As well as reviewing his show at Gorilla in Manchester in May (link below), we got the chance to pose some questions to the Icelandic singer-songwriter making a big impact on 2017.
How would you say this album differs from your debut record, ‘In the Silence’?
Main difference is the sound, it’s much more electronic and more dramatic. This time around I think I spent much more time focusing on the sound than on the first record. I felt like I needed to progress. I feel like when you’re touring it’s difficult to evolve, because of too little time to reflect. When I started making this album I almost felt like I needed to prove to myself that I had evolved musically so I dove into something new.
As many of us cannot understand Icelandic it is difficult to tell but the English versions seem amazingly smooth. Is the translation process as easy as you make it seem? Have any of the new tracks been particularly difficult to translate lyrically?
We usually have some difficulties when translating into English but we manage to figure it out. I think the main thing is you want to have a certain flow in the melody, that flow is often made with words, just like rap, and when you change the language the flow changes a lot, that’s usually what most of my time goes into in the translation process.
Your lyrics have included “fjords”, “rivers”, “snow” and other natural elements. Does Iceland’s amazing natural scenery play a large part in inspiring your music?
I’ve lived in Iceland all my life, it has been a source inspiration through the years, even without noticing it. I think all things can be inspiring if you’re open to it.
Many of the songs from the new record (‘Afterglow’ in particular) have a blend of acoustic and electronic instruments unlike the heavily acoustic first album. Did the songs begin acoustically or did the fusion seem to come together simultaneously?
My primary writing instruments are piano and acoustic guitar, for this record especially I didn’t have any idea of how they were supposed to sound. The end result was usually after experimenting with many different sounds. Some songs on the album took months to finish and some were finished in a day.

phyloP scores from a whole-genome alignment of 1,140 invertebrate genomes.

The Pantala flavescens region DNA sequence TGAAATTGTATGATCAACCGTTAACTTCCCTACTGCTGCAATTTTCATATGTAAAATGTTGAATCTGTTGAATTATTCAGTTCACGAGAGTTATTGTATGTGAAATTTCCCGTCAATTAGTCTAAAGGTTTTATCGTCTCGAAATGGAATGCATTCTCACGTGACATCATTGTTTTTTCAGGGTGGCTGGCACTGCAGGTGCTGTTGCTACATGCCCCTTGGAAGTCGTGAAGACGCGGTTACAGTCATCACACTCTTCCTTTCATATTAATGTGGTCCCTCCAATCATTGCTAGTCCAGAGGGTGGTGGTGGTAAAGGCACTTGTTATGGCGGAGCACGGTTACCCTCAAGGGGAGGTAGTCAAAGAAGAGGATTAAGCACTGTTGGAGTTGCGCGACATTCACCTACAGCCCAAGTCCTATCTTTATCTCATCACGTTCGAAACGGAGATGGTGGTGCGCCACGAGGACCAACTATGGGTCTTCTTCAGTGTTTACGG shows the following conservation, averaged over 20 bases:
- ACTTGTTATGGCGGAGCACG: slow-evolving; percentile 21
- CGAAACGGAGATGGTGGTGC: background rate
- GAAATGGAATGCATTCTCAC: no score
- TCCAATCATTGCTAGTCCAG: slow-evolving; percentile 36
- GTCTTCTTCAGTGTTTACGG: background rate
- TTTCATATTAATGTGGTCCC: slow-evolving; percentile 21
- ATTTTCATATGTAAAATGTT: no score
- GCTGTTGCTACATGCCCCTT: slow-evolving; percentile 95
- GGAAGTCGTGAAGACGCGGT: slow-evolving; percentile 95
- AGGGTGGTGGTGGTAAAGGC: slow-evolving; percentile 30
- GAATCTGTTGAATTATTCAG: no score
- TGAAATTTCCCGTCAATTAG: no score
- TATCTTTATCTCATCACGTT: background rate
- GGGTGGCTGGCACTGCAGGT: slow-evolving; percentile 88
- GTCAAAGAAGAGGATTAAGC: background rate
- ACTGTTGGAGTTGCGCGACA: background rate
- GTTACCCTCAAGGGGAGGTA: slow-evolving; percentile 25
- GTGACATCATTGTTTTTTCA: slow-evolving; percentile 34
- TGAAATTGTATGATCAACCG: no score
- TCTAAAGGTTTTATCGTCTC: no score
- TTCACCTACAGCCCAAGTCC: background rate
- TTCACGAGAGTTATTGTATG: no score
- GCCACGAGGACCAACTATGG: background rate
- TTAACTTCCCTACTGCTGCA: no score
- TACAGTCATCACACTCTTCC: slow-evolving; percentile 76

‘Nothing’ is probably my favourite track from the new album yet it’s beautiful minimalism lasts less than 2 minutes! Was there a reason this track is significantly shorter than the rest?
Thank you, it really just felt like it didn’t need to be any longer, didn’t call for it.
In ‘Fennir Yfir’ the lyrics mention following “the northern glow”. Is the album’s afterglow a reference to the northern lights by any chance?
I’ve always been fascinated by the northern lights and when I was younger it felt like I was in a fairy-tale story or animation or something like that when I saw the skies glowing. I always used to think that this was an Icelandic thing that you couldn’t see anywhere else in the world, which is of course not true.
I heard your father wrote lots of the lyrics for ‘In The Silence’. Did he write/play a part in writing any of the tracks of ‘Afterglow’?
Yes he did, he wrote a few lyrics for my songs on this album originally in Icelandic, which were then translated into English… My father’s way of writing has become a big part of this project, and always will be.
When the single ‘Stardust’ came out I was shocked – the melancholy of the first album is caught off guard by this louder, punchier confidence. Was it difficult to transition into this new sound?
Didn’t feel like I was ever transitioning into anything, I just tried to stay true to myself like I always do and my music is always going to evolve accordingly.
The album seems to have a strong sense of progression. The upbeat ‘Stardust’ moves into the deep electronic sounds of ‘I Know You Know’ and then concludes with the acoustic ‘Trust’ – Did it take you some time to arrange the order of the album?
It took some time to arrange the order of the songs so the album would have nice flow to it. I wanted the listener to feel progression and see a different side of Àsgeir.
‘Heimfõrin’ is one of my favourite untranslated tracks from your first album and the effect of the Icelandic language is amazing. Will we get our greedy hands on an untranslated album of Afterglow?
I might do some untranslated alternative versions of some of the songs from Afterglow one day. I don’t know when that’s going to be.
Afterglow is available now on One Little Indian Records
By Max Haydon